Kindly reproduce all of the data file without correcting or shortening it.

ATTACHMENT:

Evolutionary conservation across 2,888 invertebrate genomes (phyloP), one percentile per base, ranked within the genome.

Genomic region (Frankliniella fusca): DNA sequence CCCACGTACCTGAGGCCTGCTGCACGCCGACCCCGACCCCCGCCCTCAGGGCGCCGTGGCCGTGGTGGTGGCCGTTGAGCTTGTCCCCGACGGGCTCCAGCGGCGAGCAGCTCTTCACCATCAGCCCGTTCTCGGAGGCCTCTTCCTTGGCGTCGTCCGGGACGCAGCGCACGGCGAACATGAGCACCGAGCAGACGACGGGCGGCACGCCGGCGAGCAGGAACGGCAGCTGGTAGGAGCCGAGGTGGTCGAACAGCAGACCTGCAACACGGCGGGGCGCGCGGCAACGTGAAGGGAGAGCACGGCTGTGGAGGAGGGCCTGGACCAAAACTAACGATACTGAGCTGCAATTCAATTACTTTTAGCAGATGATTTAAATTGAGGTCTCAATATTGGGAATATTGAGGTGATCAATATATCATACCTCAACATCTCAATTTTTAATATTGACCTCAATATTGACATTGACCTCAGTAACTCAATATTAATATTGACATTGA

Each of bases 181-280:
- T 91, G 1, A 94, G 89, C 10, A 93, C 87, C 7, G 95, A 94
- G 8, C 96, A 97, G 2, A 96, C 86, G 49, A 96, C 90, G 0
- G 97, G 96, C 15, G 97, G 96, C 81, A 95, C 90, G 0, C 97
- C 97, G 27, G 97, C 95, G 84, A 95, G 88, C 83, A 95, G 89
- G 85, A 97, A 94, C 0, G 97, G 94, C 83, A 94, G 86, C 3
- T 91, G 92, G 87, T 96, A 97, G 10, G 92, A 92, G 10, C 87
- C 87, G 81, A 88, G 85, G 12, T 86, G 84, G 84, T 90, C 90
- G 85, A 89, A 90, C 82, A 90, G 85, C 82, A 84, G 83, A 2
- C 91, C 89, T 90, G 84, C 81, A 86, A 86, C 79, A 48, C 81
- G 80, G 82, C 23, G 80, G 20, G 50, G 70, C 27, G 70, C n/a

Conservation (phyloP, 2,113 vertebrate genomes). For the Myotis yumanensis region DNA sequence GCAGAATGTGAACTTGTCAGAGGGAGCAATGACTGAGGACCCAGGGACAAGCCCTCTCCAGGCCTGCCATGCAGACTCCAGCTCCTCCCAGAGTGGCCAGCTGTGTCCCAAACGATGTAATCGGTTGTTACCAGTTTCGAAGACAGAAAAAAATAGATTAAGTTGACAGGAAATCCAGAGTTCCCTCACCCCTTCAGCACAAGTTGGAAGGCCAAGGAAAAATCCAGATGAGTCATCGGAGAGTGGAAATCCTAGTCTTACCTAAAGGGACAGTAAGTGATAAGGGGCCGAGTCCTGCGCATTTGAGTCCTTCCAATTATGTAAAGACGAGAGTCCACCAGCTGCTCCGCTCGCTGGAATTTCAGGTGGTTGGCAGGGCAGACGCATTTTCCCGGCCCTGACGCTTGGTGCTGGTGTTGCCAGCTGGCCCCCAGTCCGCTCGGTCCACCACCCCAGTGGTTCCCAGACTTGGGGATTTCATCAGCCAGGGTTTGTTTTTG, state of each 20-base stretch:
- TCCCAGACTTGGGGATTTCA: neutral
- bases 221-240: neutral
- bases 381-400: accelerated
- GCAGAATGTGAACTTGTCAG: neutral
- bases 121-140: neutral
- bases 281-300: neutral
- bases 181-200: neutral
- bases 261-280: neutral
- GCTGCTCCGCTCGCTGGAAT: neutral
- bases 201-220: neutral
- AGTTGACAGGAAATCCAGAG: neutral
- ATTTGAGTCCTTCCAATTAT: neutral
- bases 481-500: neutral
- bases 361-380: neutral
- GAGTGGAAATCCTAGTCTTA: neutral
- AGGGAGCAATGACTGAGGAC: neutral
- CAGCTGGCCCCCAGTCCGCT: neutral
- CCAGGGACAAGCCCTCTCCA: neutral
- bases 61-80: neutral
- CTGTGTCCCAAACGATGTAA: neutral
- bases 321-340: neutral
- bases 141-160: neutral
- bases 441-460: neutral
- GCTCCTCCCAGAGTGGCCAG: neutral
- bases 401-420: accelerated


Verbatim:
Evolutionary conservation across 2,888 invertebrate genomes (phyloP), one percentile per base, ranked within the genome.

Genomic region (Frankliniella fusca): DNA sequence CCCACGTACCTGAGGCCTGCTGCACGCCGACCCCGACCCCCGCCCTCAGGGCGCCGTGGCCGTGGTGGTGGCCGTTGAGCTTGTCCCCGACGGGCTCCAGCGGCGAGCAGCTCTTCACCATCAGCCCGTTCTCGGAGGCCTCTTCCTTGGCGTCGTCCGGGACGCAGCGCACGGCGAACATGAGCACCGAGCAGACGACGGGCGGCACGCCGGCGAGCAGGAACGGCAGCTGGTAGGAGCCGAGGTGGTCGAACAGCAGACCTGCAACACGGCGGGGCGCGCGGCAACGTGAAGGGAGAGCACGGCTGTGGAGGAGGGCCTGGACCAAAACTAACGATACTGAGCTGCAATTCAATTACTTTTAGCAGATGATTTAAATTGAGGTCTCAATATTGGGAATATTGAGGTGATCAATATATCATACCTCAACATCTCAATTTTTAATATTGACCTCAATATTGACATTGACCTCAGTAACTCAATATTAATATTGACATTGA

Each of bases 181-280:
- T 91, G 1, A 94, G 89, C 10, A 93, C 87, C 7, G 95, A 94
- G 8, C 96, A 97, G 2, A 96, C 86, G 49, A 96, C 90, G 0
- G 97, G 96, C 15, G 97, G 96, C 81, A 95, C 90, G 0, C 97
- C 97, G 27, G 97, C 95, G 84, A 95, G 88, C 83, A 95, G 89
- G 85, A 97, A 94, C 0, G 97, G 94, C 83, A 94, G 86, C 3
- T 91, G 92, G 87, T 96, A 97, G 10, G 92, A 92, G 10, C 87
- C 87, G 81, A 88, G 85, G 12, T 86, G 84, G 84, T 90, C 90
- G 85, A 89, A 90, C 82, A 90, G 85, C 82, A 84, G 83, A 2
- C 91, C 89, T 90, G 84, C 81, A 86, A 86, C 79, A 48, C 81
- G 80, G 82, C 23, G 80, G 20, G 50, G 70, C 27, G 70, C n/a

Conservation (phyloP, 2,113 vertebrate genomes). For the Myotis yumanensis region DNA sequence GCAGAATGTGAACTTGTCAGAGGGAGCAATGACTGAGGACCCAGGGACAAGCCCTCTCCAGGCCTGCCATGCAGACTCCAGCTCCTCCCAGAGTGGCCAGCTGTGTCCCAAACGATGTAATCGGTTGTTACCAGTTTCGAAGACAGAAAAAAATAGATTAAGTTGACAGGAAATCCAGAGTTCCCTCACCCCTTCAGCACAAGTTGGAAGGCCAAGGAAAAATCCAGATGAGTCATCGGAGAGTGGAAATCCTAGTCTTACCTAAAGGGACAGTAAGTGATAAGGGGCCGAGTCCTGCGCATTTGAGTCCTTCCAATTATGTAAAGACGAGAGTCCACCAGCTGCTCCGCTCGCTGGAATTTCAGGTGGTTGGCAGGGCAGACGCATTTTCCCGGCCCTGACGCTTGGTGCTGGTGTTGCCAGCTGGCCCCCAGTCCGCTCGGTCCACCACCCCAGTGGTTCCCAGACTTGGGGATTTCATCAGCCAGGGTTTGTTTTTG, state of each 20-base stretch:
- TCCCAGACTTGGGGATTTCA: neutral
- bases 221-240: neutral
- bases 381-400: accelerated
- GCAGAATGTGAACTTGTCAG: neutral
- bases 121-140: neutral
- bases 281-300: neutral
- bases 181-200: neutral
- bases 261-280: neutral
- GCTGCTCCGCTCGCTGGAAT: neutral
- bases 201-220: neutral
- AGTTGACAGGAAATCCAGAG: neutral
- ATTTGAGTCCTTCCAATTAT: neutral
- bases 481-500: neutral
- bases 361-380: neutral
- GAGTGGAAATCCTAGTCTTA: neutral
- AGGGAGCAATGACTGAGGAC: neutral
- CAGCTGGCCCCCAGTCCGCT: neutral
- CCAGGGACAAGCCCTCTCCA: neutral
- bases 61-80: neutral
- CTGTGTCCCAAACGATGTAA: neutral
- bases 321-340: neutral
- bases 141-160: neutral
- bases 441-460: neutral
- GCTCCTCCCAGAGTGGCCAG: neutral
- bases 401-420: accelerated